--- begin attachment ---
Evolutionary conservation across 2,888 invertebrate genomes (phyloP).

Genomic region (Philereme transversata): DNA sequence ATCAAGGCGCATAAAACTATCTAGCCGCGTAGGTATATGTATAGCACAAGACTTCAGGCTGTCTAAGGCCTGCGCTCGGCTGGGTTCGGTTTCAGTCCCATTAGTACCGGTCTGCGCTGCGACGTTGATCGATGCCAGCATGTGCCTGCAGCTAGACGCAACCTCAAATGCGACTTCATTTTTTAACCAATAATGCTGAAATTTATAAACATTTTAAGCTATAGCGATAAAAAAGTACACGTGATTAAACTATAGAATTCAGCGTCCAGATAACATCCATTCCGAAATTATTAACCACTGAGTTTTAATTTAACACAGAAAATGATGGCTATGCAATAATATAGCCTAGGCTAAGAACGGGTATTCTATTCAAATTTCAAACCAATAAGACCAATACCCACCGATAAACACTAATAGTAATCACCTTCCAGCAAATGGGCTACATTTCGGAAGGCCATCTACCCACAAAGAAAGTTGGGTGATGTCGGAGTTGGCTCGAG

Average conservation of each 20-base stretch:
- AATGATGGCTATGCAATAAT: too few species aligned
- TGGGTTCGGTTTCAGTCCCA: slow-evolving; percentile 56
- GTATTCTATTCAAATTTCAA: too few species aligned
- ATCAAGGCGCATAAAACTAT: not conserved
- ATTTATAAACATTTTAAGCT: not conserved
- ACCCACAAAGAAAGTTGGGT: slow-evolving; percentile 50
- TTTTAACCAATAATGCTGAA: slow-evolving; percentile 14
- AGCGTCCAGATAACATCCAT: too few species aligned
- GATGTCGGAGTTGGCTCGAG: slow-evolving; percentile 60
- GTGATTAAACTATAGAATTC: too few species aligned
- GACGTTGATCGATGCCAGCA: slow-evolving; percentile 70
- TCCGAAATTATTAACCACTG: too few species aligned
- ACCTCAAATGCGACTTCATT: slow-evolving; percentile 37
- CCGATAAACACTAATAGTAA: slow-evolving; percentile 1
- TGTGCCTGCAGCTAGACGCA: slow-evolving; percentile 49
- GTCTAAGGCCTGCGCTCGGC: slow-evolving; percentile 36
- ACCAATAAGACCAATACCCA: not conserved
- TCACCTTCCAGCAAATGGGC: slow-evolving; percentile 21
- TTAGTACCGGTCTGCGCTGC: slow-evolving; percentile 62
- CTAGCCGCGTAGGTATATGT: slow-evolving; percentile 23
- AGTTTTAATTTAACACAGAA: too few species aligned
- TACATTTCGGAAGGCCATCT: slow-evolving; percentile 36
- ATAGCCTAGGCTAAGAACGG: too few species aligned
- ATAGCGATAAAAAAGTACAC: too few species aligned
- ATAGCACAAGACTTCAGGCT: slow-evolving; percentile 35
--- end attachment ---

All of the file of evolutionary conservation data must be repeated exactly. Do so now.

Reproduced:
Evolutionary conservation across 2,888 invertebrate genomes (phyloP).

Genomic region (Philereme transversata): DNA sequence ATCAAGGCGCATAAAACTATCTAGCCGCGTAGGTATATGTATAGCACAAGACTTCAGGCTGTCTAAGGCCTGCGCTCGGCTGGGTTCGGTTTCAGTCCCATTAGTACCGGTCTGCGCTGCGACGTTGATCGATGCCAGCATGTGCCTGCAGCTAGACGCAACCTCAAATGCGACTTCATTTTTTAACCAATAATGCTGAAATTTATAAACATTTTAAGCTATAGCGATAAAAAAGTACACGTGATTAAACTATAGAATTCAGCGTCCAGATAACATCCATTCCGAAATTATTAACCACTGAGTTTTAATTTAACACAGAAAATGATGGCTATGCAATAATATAGCCTAGGCTAAGAACGGGTATTCTATTCAAATTTCAAACCAATAAGACCAATACCCACCGATAAACACTAATAGTAATCACCTTCCAGCAAATGGGCTACATTTCGGAAGGCCATCTACCCACAAAGAAAGTTGGGTGATGTCGGAGTTGGCTCGAG

Average conservation of each 20-base stretch:
- AATGATGGCTATGCAATAAT: too few species aligned
- TGGGTTCGGTTTCAGTCCCA: slow-evolving; percentile 56
- GTATTCTATTCAAATTTCAA: too few species aligned
- ATCAAGGCGCATAAAACTAT: not conserved
- ATTTATAAACATTTTAAGCT: not conserved
- ACCCACAAAGAAAGTTGGGT: slow-evolving; percentile 50
- TTTTAACCAATAATGCTGAA: slow-evolving; percentile 14
- AGCGTCCAGATAACATCCAT: too few species aligned
- GATGTCGGAGTTGGCTCGAG: slow-evolving; percentile 60
- GTGATTAAACTATAGAATTC: too few species aligned
- GACGTTGATCGATGCCAGCA: slow-evolving; percentile 70
- TCCGAAATTATTAACCACTG: too few species aligned
- ACCTCAAATGCGACTTCATT: slow-evolving; percentile 37
- CCGATAAACACTAATAGTAA: slow-evolving; percentile 1
- TGTGCCTGCAGCTAGACGCA: slow-evolving; percentile 49
- GTCTAAGGCCTGCGCTCGGC: slow-evolving; percentile 36
- ACCAATAAGACCAATACCCA: not conserved
- TCACCTTCCAGCAAATGGGC: slow-evolving; percentile 21
- TTAGTACCGGTCTGCGCTGC: slow-evolving; percentile 62
- CTAGCCGCGTAGGTATATGT: slow-evolving; percentile 23
- AGTTTTAATTTAACACAGAA: too few species aligned
- TACATTTCGGAAGGCCATCT: slow-evolving; percentile 36
- ATAGCCTAGGCTAAGAACGG: too few species aligned
- ATAGCGATAAAAAAGTACAC: too few species aligned
- ATAGCACAAGACTTCAGGCT: slow-evolving; percentile 35